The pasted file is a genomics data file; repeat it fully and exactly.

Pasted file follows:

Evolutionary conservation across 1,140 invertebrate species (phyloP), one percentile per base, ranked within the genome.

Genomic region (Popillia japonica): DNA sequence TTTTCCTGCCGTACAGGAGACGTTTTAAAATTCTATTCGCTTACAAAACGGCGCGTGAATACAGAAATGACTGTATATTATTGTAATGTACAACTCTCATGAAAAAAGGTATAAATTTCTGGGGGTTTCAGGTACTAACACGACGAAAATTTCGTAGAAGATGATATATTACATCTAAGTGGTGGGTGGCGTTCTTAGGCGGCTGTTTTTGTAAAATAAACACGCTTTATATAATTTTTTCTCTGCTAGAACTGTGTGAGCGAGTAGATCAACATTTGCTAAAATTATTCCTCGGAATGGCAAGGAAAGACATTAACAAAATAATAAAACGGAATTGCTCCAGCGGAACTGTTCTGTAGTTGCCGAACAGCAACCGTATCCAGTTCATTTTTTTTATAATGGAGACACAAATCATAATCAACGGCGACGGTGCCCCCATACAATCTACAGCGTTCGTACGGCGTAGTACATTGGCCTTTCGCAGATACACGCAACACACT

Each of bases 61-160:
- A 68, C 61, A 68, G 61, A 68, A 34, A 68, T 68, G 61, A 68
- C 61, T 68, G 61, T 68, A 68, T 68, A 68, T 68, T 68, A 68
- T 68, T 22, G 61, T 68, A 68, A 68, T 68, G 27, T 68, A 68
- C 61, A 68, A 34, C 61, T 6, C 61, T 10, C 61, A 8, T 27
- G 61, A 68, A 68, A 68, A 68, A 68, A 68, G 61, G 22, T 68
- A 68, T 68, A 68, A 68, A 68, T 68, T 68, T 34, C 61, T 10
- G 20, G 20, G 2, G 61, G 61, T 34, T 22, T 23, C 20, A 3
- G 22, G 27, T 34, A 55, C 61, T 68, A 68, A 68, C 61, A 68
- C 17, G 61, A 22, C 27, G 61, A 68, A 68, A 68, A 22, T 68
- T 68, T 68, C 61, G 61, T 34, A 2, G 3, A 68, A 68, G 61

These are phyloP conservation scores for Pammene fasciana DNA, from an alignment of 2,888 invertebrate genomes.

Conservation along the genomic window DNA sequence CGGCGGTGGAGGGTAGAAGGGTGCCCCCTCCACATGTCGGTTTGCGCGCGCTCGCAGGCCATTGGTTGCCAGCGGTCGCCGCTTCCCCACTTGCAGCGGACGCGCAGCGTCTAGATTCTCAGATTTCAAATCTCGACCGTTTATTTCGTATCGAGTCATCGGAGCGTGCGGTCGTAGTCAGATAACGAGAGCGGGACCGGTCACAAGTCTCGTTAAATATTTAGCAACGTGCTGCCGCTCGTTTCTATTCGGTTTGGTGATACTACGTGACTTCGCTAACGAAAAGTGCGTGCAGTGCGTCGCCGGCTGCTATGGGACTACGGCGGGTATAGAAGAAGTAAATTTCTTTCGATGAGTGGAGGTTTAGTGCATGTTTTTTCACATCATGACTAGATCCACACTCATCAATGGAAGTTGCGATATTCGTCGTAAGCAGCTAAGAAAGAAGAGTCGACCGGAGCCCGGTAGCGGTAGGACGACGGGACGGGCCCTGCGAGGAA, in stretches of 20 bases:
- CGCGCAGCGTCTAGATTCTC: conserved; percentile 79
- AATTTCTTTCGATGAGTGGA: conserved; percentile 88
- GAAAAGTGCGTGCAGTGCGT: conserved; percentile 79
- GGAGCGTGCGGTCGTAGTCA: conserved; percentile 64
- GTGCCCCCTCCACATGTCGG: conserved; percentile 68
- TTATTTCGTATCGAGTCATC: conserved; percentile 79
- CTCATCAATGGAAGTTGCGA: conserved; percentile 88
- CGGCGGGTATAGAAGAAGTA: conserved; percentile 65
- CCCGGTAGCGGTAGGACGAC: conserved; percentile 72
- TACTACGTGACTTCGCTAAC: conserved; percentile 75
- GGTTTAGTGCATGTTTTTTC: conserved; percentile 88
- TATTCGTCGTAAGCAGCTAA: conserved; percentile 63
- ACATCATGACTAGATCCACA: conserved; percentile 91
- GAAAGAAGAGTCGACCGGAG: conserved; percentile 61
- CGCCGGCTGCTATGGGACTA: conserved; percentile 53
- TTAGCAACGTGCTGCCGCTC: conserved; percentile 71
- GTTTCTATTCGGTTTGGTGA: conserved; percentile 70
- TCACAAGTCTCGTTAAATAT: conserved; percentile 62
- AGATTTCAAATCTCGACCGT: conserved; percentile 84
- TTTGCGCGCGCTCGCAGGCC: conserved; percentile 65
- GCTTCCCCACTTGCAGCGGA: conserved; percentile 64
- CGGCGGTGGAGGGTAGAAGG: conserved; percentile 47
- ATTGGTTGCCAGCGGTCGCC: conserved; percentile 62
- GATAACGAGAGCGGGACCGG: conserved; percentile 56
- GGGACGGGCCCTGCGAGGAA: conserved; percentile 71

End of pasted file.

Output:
Evolutionary conservation across 1,140 invertebrate species (phyloP), one percentile per base, ranked within the genome.

Genomic region (Popillia japonica): DNA sequence TTTTCCTGCCGTACAGGAGACGTTTTAAAATTCTATTCGCTTACAAAACGGCGCGTGAATACAGAAATGACTGTATATTATTGTAATGTACAACTCTCATGAAAAAAGGTATAAATTTCTGGGGGTTTCAGGTACTAACACGACGAAAATTTCGTAGAAGATGATATATTACATCTAAGTGGTGGGTGGCGTTCTTAGGCGGCTGTTTTTGTAAAATAAACACGCTTTATATAATTTTTTCTCTGCTAGAACTGTGTGAGCGAGTAGATCAACATTTGCTAAAATTATTCCTCGGAATGGCAAGGAAAGACATTAACAAAATAATAAAACGGAATTGCTCCAGCGGAACTGTTCTGTAGTTGCCGAACAGCAACCGTATCCAGTTCATTTTTTTTATAATGGAGACACAAATCATAATCAACGGCGACGGTGCCCCCATACAATCTACAGCGTTCGTACGGCGTAGTACATTGGCCTTTCGCAGATACACGCAACACACT

Each of bases 61-160:
- A 68, C 61, A 68, G 61, A 68, A 34, A 68, T 68, G 61, A 68
- C 61, T 68, G 61, T 68, A 68, T 68, A 68, T 68, T 68, A 68
- T 68, T 22, G 61, T 68, A 68, A 68, T 68, G 27, T 68, A 68
- C 61, A 68, A 34, C 61, T 6, C 61, T 10, C 61, A 8, T 27
- G 61, A 68, A 68, A 68, A 68, A 68, A 68, G 61, G 22, T 68
- A 68, T 68, A 68, A 68, A 68, T 68, T 68, T 34, C 61, T 10
- G 20, G 20, G 2, G 61, G 61, T 34, T 22, T 23, C 20, A 3
- G 22, G 27, T 34, A 55, C 61, T 68, A 68, A 68, C 61, A 68
- C 17, G 61, A 22, C 27, G 61, A 68, A 68, A 68, A 22, T 68
- T 68, T 68, C 61, G 61, T 34, A 2, G 3, A 68, A 68, G 61

These are phyloP conservation scores for Pammene fasciana DNA, from an alignment of 2,888 invertebrate genomes.

Conservation along the genomic window DNA sequence CGGCGGTGGAGGGTAGAAGGGTGCCCCCTCCACATGTCGGTTTGCGCGCGCTCGCAGGCCATTGGTTGCCAGCGGTCGCCGCTTCCCCACTTGCAGCGGACGCGCAGCGTCTAGATTCTCAGATTTCAAATCTCGACCGTTTATTTCGTATCGAGTCATCGGAGCGTGCGGTCGTAGTCAGATAACGAGAGCGGGACCGGTCACAAGTCTCGTTAAATATTTAGCAACGTGCTGCCGCTCGTTTCTATTCGGTTTGGTGATACTACGTGACTTCGCTAACGAAAAGTGCGTGCAGTGCGTCGCCGGCTGCTATGGGACTACGGCGGGTATAGAAGAAGTAAATTTCTTTCGATGAGTGGAGGTTTAGTGCATGTTTTTTCACATCATGACTAGATCCACACTCATCAATGGAAGTTGCGATATTCGTCGTAAGCAGCTAAGAAAGAAGAGTCGACCGGAGCCCGGTAGCGGTAGGACGACGGGACGGGCCCTGCGAGGAA, in stretches of 20 bases:
- CGCGCAGCGTCTAGATTCTC: conserved; percentile 79
- AATTTCTTTCGATGAGTGGA: conserved; percentile 88
- GAAAAGTGCGTGCAGTGCGT: conserved; percentile 79
- GGAGCGTGCGGTCGTAGTCA: conserved; percentile 64
- GTGCCCCCTCCACATGTCGG: conserved; percentile 68
- TTATTTCGTATCGAGTCATC: conserved; percentile 79
- CTCATCAATGGAAGTTGCGA: conserved; percentile 88
- CGGCGGGTATAGAAGAAGTA: conserved; percentile 65
- CCCGGTAGCGGTAGGACGAC: conserved; percentile 72
- TACTACGTGACTTCGCTAAC: conserved; percentile 75
- GGTTTAGTGCATGTTTTTTC: conserved; percentile 88
- TATTCGTCGTAAGCAGCTAA: conserved; percentile 63
- ACATCATGACTAGATCCACA: conserved; percentile 91
- GAAAGAAGAGTCGACCGGAG: conserved; percentile 61
- CGCCGGCTGCTATGGGACTA: conserved; percentile 53
- TTAGCAACGTGCTGCCGCTC: conserved; percentile 71
- GTTTCTATTCGGTTTGGTGA: conserved; percentile 70
- TCACAAGTCTCGTTAAATAT: conserved; percentile 62
- AGATTTCAAATCTCGACCGT: conserved; percentile 84
- TTTGCGCGCGCTCGCAGGCC: conserved; percentile 65
- GCTTCCCCACTTGCAGCGGA: conserved; percentile 64
- CGGCGGTGGAGGGTAGAAGG: conserved; percentile 47
- ATTGGTTGCCAGCGGTCGCC: conserved; percentile 62
- GATAACGAGAGCGGGACCGG: conserved; percentile 56
- GGGACGGGCCCTGCGAGGAA: conserved; percentile 71